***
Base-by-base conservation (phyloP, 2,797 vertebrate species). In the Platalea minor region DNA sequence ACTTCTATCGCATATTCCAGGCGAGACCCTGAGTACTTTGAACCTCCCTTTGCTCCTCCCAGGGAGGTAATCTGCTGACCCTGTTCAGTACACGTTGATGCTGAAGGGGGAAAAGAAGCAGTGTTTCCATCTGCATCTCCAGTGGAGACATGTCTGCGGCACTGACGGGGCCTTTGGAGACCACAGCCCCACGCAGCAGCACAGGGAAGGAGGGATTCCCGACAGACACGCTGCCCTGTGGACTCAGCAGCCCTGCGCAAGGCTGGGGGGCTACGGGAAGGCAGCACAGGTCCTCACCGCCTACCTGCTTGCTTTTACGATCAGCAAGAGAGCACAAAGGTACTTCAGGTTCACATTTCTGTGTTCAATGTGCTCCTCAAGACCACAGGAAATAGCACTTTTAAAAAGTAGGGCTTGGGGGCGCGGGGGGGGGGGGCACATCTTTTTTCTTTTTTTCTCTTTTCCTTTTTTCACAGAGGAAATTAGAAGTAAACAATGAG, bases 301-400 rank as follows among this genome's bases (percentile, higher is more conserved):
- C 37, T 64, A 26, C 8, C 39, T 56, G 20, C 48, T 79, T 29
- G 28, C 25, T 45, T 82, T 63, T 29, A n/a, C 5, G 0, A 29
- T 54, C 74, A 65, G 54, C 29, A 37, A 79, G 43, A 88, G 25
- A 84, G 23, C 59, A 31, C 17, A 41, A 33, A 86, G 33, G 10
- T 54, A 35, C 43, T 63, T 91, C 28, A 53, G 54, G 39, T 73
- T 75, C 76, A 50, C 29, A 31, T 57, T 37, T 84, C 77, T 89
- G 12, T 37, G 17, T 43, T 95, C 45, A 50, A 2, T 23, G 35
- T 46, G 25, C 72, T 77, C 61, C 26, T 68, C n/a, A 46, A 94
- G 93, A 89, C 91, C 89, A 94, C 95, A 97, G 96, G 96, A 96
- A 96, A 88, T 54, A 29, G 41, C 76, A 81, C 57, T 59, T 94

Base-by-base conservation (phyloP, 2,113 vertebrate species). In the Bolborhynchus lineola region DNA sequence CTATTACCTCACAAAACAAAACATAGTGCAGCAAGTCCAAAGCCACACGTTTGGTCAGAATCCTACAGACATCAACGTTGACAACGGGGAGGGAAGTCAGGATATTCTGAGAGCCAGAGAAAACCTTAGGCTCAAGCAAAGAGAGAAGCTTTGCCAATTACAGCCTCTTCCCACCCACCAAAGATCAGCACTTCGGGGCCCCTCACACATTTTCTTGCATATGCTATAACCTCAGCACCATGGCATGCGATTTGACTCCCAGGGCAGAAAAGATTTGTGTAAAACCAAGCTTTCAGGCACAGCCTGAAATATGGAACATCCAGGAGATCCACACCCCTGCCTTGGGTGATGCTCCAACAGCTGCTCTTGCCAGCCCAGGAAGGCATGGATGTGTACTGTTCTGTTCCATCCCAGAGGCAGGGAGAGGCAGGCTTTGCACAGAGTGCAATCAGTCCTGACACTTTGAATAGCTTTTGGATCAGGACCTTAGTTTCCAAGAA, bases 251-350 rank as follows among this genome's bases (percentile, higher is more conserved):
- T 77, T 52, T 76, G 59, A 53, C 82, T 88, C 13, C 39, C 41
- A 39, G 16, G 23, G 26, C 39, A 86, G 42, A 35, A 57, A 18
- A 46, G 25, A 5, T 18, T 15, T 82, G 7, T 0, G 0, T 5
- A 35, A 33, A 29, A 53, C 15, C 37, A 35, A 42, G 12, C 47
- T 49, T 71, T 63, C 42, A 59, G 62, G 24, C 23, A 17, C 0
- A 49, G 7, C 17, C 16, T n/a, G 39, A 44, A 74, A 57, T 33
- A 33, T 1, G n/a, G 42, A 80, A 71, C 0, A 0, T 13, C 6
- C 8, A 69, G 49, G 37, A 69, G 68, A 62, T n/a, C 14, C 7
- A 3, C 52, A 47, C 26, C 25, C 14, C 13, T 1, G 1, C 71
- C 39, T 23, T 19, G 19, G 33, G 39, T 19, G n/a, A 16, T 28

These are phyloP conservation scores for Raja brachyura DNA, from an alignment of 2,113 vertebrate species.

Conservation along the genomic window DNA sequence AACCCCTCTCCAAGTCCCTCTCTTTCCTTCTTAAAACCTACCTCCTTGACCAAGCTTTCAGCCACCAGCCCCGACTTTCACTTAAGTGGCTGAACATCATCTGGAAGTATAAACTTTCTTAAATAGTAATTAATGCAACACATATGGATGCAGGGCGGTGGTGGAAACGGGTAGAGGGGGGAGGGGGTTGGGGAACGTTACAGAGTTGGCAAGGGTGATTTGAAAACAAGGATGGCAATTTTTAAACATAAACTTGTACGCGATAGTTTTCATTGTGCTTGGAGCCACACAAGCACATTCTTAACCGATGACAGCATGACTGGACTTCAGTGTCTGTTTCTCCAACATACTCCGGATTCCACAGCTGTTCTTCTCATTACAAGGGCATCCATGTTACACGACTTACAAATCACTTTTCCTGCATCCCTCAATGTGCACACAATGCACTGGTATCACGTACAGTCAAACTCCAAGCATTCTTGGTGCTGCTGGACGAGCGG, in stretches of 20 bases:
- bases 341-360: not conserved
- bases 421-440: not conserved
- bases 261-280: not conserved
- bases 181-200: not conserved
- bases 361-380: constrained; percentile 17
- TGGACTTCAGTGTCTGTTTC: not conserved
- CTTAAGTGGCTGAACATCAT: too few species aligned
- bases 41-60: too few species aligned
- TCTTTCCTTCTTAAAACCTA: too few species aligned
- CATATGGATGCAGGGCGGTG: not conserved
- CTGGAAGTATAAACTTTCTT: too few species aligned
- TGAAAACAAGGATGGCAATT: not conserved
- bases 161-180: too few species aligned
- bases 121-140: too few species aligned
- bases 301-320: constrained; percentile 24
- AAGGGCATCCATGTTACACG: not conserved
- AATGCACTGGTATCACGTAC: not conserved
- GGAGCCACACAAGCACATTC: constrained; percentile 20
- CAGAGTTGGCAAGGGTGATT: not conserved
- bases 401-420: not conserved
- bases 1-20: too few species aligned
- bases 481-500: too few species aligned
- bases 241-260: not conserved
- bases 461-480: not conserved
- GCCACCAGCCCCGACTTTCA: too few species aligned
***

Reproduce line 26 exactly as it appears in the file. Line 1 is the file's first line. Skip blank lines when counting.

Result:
- bases 421-440: not conserved